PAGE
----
It’s normal for you to feel emotional highs and lows during your pregnancy, and after giving birth to your baby. After all, having a child is a huge moment in your life, and it’s perfectly natural to feel happy and then sad, excited and then nervous, joyful and then bewildered.
However, it’s important that you recognise these emotions and take care of your mental health during pregnancy – not just for yourself but for your baby too.
Why am I feeling anxious?
There are many reasons leading to you feeling anxious. You might be feeling worried about whether you’ll be a good parent, nervous about giving birth or even anxious about your finances. Don’t worry, you’re not alone – these feelings are all perfectly common.
According to the NHS, mental health problems affect at least one in 10 women during pregnancy or early parenthood. If your mood is affecting your everyday life then you may be experiencing a perinatal mental health issue. If this sounds familiar then you should speak to your midwife or doctor about how you are feeling.
What are common emotional or mental health difficulties in pregnancy?
It’s important to remember that everybody’s experience is personal to them, but issues could include anxiety, depression, stress, low confidence and isolation. Common worries might include whether you’ll be a good parent, how your relationships will change or about a lack of support, for example.
What can I do to help my mental health?
It’s just as important to look after your mental health as your physical health during pregnancy.
Here are some tips to help you take care of your mental health if you’re pregnant:
Talk about how you are feeling
You might’ve heard of the saying that a problem shared is a problem halved, and it really does ring true. Sharing your feelings with a family member, a friend, your doctor or your midwife can be a good way to release pent-up emotions.
Talking to someone you trust can feel like a weight off your mind and remind you that you’re not alone. You may also get some tips and ideas on how to deal with the issues you’re facing.
If you are pregnant, then consider joining an antenatal class. The Parents Class antenatal sessions provide expectant parents with a safe space to engage and connect with like-minded others, who are in a similar situation. During your antenatal classes, you’ll have the chance to discuss how you’re feeling with other parents-to-be, as well as our professional midwives, who lead each session.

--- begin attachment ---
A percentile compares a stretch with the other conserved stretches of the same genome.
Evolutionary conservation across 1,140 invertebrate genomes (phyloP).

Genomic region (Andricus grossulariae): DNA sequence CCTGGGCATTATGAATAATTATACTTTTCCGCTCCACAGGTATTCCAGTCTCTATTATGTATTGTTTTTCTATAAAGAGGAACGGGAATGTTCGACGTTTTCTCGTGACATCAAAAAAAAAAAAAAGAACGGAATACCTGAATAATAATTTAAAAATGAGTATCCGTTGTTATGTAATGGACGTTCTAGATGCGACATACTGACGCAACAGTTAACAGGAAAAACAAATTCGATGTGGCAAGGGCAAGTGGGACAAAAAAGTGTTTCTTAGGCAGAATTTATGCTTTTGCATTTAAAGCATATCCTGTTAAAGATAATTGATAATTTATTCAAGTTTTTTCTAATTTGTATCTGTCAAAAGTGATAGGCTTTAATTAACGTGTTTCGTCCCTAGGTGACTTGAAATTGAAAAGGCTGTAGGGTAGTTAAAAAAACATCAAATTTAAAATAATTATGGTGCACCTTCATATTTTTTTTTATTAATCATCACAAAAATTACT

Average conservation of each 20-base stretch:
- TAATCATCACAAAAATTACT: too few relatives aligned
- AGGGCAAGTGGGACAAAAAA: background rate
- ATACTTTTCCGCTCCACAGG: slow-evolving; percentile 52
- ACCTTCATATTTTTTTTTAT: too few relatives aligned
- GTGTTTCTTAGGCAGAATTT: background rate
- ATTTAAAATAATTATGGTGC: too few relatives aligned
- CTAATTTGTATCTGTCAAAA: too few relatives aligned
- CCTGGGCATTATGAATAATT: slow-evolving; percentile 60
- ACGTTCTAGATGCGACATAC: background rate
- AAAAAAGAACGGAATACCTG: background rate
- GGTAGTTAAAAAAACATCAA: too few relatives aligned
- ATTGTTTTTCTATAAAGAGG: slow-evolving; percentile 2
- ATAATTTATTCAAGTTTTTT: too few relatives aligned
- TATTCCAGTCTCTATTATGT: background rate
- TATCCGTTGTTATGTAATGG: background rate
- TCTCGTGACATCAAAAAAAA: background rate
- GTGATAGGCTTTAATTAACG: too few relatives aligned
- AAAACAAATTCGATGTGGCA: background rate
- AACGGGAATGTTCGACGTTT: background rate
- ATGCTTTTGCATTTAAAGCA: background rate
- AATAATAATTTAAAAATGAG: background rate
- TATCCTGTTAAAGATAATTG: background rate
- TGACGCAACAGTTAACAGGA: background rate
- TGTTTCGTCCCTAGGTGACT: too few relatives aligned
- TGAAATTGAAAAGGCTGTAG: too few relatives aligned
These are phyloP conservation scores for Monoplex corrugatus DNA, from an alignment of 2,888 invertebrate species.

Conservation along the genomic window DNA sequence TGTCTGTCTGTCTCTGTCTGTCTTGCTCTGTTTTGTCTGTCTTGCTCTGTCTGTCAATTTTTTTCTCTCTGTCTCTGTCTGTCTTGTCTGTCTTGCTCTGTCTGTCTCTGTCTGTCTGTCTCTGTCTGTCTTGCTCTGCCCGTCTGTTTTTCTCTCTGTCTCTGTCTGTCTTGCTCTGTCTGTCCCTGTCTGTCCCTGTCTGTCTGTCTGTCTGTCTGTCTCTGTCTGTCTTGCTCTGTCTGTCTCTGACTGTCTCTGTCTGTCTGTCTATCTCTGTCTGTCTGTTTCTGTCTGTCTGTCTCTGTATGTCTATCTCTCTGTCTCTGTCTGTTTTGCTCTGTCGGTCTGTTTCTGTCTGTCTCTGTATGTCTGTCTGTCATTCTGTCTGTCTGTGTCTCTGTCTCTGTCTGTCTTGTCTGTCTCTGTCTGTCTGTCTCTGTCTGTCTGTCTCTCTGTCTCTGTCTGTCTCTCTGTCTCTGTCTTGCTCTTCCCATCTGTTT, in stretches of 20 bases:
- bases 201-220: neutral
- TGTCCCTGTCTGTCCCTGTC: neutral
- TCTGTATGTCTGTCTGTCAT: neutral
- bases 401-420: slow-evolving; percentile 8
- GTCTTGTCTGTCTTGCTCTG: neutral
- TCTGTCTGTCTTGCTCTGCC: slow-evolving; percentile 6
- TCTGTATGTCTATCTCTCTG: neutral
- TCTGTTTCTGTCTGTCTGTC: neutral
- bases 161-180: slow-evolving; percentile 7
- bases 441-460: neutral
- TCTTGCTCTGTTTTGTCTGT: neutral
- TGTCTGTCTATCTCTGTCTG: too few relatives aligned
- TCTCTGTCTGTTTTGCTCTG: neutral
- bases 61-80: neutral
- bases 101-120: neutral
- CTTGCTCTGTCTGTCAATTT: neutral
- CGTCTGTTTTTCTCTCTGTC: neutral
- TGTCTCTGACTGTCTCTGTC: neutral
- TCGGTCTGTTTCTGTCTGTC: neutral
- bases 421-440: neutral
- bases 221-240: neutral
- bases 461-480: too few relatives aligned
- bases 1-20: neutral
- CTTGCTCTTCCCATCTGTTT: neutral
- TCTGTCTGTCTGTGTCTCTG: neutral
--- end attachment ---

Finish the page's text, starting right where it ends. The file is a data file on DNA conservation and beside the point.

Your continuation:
Unless you’ve been advised not to by your doctor, then remember, it’s safe to exercise in pregnancy. Getting regular exercise such as walking or swimming can help to improve your mood and reduce anxiety and depression.
If you’re finding it a challenge to exercise during pregnancy then read our blog on keeping fit and having fun when expecting a baby.
Eat a healthy diet
A healthy diet is also linked to good mental health. Making sure you eat a well-balanced and nutritious diet is going to be good for you and for your baby.
Keep a journal
The mental health benefits of keeping a journal are well documented. Writing down your thoughts, feelings and reflections can help you to navigate your way through pregnancy and externalise your feelings.
Breathing exercises and practice mindfulness
If you’re feeling overwhelmed, you might want to try breathing and mindfulness techniques to help you deal with stress, anxiety and panic. Read our blog on practicing mindfulness while pregnant.
Speak to a professional
It’s okay to not be okay and to ask for help. If you’re feeling overwhelmed then speak to your GP or midwife and they might advise referring you to a therapist.
Are you pregnant? Join The Parents Class and connect with other expectant parents
We’ve listed a number of ways that you can take care of your mental health when you’re pregnant, one is talking to others, so why not join Our Community which is FREE, enabling you to connect with other parents-to-be, and become part of Our Community today.
Of course, if you are pregnant then this is your sign to book your space on The Parents Class. Our midwife-led antenatal classes are designed for expectant parents as early as 18 weeks pregnant through to your third trimester. Find your nearest class today.